• A larger size is good so you can add layers underneath, it’ll keep you warmer if it reaches down to the tops of your thighs and a fur trimmed hood is great for keeping your face from freezing in gusts of snow.

Snow Boots (winter semester)

  • These look ridiculous but they’re very important for when you’re wading through heavy snow mid-winter.
  • They should be waterproof, have a good temperature rating (check what’s needed near you), good tread for grip on ice, be a size too big for thicker socks and lightweight to make wading through snow easier.
My borrowed winter coat and new snow boots!

Beanie, mittens or gloves and a scarf (both semesters)

  • Unlike in Auckland these will get a lot of use.
  • Waterproof Ankle Boots (both semesters)
  • Very useful for days when it’s raining, lightly snowing or icy to keep your feet dry and warm and help you grip on ice.
  • Most types of waterproof boots are suitable, they have great options here but many people use Doc Martins or Timberlands from home (though they’re not much help on ice).

Fall Coat (fall semester)

  • Less heavily lined than a winter coat but useful for light snow and cold fall days.
  • I’m still using mine in late December as most days are still warmer than -10.
My everyday fall coat, waterproof boots and the little winter essentials I own but never need to use back home.

Beat the Winter Blues!

With short days and cold weather it’s easy to feel trapped inside so to survive winter you need to make the most of it! Ice skating, skiing, snow shoeing and more are all at you fingertips in Canada so it’s easy to get out of the house with friends. Most importantly, make lots of visits to Tim Hortons to keep warm the Canadian way!

If you have any questions for me about Canada, McMaster, winter survival or even what to order at Timmies then feel free to talk to the 360 office about how to contact me!

If you don’t know what Tim Hortons is before you leave don’t worry, it’s impossible to be in Canada and not find out quickly!

Harvey: Final thoughts at UC Berkeley

Academics

The amount of work that is required of you as a UC Berkeley student honestly came as a surprise to me. The most significant difference in terms of academics between UCB and UoA is the way that the courses are structured. At Berkeley, there is a greater emphasis on homework and class attendance (i.e. coursework), whereas UoA generally places a much higher weighting on our final exams. Berkeley also tends to be more old fashioned, preferring blackboards and overall less use of online/digital resources, such as lecture recordings and piazza that we take for granted back at home. Ironically, I probably have the highest attendance rate over the 15 weeks on the exchange than any other semester that I’ve completed.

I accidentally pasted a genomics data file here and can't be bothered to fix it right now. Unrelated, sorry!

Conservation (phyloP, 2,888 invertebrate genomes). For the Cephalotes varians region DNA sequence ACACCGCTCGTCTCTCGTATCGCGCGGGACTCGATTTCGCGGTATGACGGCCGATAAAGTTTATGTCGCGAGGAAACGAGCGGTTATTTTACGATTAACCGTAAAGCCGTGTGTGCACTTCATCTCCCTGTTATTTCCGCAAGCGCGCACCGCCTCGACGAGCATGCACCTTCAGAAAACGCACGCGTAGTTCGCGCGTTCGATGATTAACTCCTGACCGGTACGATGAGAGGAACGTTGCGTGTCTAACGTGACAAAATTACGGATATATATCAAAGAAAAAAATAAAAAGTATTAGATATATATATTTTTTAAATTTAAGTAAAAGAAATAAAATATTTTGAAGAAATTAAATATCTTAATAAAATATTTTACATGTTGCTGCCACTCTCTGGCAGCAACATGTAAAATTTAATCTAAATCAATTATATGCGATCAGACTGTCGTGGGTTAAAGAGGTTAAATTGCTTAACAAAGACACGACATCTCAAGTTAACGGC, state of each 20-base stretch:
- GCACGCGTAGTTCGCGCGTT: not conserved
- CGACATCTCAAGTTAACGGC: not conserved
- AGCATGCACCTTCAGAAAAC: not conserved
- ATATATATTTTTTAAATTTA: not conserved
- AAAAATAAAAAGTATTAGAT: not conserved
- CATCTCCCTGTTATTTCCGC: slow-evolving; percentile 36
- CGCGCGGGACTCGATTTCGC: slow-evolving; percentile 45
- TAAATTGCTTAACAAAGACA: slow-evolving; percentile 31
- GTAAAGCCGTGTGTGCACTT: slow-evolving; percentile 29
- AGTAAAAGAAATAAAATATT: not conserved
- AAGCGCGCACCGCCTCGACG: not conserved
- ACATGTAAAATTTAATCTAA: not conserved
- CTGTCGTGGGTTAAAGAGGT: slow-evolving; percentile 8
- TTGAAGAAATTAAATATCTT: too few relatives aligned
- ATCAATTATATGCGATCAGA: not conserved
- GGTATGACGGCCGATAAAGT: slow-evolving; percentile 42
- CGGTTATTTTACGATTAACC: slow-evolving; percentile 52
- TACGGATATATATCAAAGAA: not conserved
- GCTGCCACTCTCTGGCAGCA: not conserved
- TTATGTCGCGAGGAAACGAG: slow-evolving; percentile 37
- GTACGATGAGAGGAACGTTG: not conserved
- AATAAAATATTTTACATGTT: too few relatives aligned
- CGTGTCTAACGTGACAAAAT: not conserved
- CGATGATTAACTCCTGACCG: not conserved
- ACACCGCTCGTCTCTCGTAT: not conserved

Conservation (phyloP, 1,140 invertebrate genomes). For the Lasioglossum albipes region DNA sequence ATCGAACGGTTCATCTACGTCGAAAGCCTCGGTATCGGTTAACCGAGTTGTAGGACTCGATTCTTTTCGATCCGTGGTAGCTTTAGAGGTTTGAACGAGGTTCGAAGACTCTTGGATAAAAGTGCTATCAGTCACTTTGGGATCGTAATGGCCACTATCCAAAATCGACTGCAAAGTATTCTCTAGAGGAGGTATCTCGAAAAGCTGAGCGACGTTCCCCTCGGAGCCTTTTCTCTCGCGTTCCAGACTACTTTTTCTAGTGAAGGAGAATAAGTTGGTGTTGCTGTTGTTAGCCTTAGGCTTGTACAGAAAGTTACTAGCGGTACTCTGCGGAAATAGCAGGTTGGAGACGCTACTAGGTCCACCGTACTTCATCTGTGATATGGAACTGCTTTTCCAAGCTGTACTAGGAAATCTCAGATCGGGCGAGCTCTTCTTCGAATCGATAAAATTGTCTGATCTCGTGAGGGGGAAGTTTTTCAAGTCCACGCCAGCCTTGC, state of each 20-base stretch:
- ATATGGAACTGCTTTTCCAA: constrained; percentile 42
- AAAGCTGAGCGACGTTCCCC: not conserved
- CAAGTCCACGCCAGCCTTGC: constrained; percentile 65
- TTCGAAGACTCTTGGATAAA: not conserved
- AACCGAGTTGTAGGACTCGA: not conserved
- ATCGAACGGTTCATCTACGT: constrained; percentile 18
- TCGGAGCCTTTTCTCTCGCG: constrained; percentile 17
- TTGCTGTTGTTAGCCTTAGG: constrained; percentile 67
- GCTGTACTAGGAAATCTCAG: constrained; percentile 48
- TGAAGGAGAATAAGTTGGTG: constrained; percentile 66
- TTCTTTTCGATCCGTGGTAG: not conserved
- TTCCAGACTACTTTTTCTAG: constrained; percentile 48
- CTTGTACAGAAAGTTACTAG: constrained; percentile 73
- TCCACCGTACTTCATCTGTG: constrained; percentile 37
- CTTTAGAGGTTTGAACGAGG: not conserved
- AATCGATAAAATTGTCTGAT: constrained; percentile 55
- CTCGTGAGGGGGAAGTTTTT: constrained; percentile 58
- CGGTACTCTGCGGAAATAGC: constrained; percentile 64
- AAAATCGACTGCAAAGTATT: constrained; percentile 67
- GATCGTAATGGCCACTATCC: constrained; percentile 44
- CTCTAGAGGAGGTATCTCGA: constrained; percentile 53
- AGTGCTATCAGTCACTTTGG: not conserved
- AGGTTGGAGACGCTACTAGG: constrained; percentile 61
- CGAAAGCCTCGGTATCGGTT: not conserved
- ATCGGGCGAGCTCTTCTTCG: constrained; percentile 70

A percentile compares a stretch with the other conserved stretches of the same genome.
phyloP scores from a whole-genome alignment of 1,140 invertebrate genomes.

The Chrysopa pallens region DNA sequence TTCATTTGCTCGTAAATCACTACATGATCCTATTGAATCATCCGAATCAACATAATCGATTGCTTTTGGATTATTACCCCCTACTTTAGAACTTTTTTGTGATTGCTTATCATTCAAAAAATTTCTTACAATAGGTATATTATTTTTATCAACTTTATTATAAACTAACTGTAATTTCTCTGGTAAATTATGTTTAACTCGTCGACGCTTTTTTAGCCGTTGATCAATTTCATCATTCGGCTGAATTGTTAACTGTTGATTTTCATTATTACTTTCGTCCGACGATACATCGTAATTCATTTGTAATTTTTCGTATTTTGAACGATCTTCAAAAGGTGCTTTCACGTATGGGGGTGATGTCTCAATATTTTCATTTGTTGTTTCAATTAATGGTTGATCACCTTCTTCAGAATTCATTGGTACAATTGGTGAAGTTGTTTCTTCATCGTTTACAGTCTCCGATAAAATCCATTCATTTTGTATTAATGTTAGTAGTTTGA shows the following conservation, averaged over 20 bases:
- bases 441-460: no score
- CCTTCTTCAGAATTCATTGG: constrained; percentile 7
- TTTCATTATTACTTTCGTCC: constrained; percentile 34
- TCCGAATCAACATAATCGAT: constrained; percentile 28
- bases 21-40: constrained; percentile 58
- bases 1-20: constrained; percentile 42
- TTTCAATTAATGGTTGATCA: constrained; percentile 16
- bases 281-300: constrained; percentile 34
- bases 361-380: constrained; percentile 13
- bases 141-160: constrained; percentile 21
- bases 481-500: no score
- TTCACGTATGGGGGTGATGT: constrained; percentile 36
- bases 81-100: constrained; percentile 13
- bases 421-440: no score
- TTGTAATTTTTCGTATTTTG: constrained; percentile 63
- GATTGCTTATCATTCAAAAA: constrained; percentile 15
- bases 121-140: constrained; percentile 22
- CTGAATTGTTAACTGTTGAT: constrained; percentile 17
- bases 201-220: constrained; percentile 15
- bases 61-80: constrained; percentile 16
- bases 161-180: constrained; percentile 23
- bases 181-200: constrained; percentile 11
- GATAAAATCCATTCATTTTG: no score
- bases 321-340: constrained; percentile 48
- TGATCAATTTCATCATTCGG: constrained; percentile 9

Travelling

As most of the classes at Berkeley weren’t recorded, it was a bit difficult to plan trips during the semester, aside from the occasional thirty-minute BART ride to San Francisco. It’s probably best to travel during the Thanksgiving break, or before and after the semester. That being said, I did end planning some last-minute trips to Chicago for a weekend and LA over thanksgiving. I’d recommend finding friends and planning your trips early in the semester to save on airfares and accommodation costs. Do be aware that for budget airlines, carryon bags may include an additional fee (only the personal item, e.g. backpack is included in the ticket price). 

Another handy tip: make sure to extend your friend group outside of just exchange/international students – the locals might be able to show you around!

Sunny day in Chicago
My first NBA game!

Transportation

Getting around the Berkeley area is relatively easy; each student is given a student clipper card, which allows free transit via bus around the east bay area (Berkeley + Oakland mainly). A campus shuttle is also available to students free of charge, and they operate very late into the night (for those late-night study sessions). If you do plan to travel around the bay area, the BART (bay area rapid transit) is your best friend. Just load up your clipper card at the stations, and you’ll be good to go. Another great way to travel around is by using the lyft bikes! They’re super convenient, students get a one-month free membership, and you won’t have to worry about getting your bike stolen.  

Biking around the SF piers

Food

I found that the food options around campus were quite pricey and weren’t very good (in my opinion). There are better restaurants in the downtown Berkeley area, as well as Oakland, which has heaps of great Korean restaurants. And yes, the bubble tea/boba culture also exists in Berkeley, with numerous places to get your fix if that’s what you’re into. Also, for full-service restaurants where the server takes your order, and you pay at your table, don’t forget to tip! They usually expect a tip of around 15% depending on the service (and how generous you’re feeling). 

Overall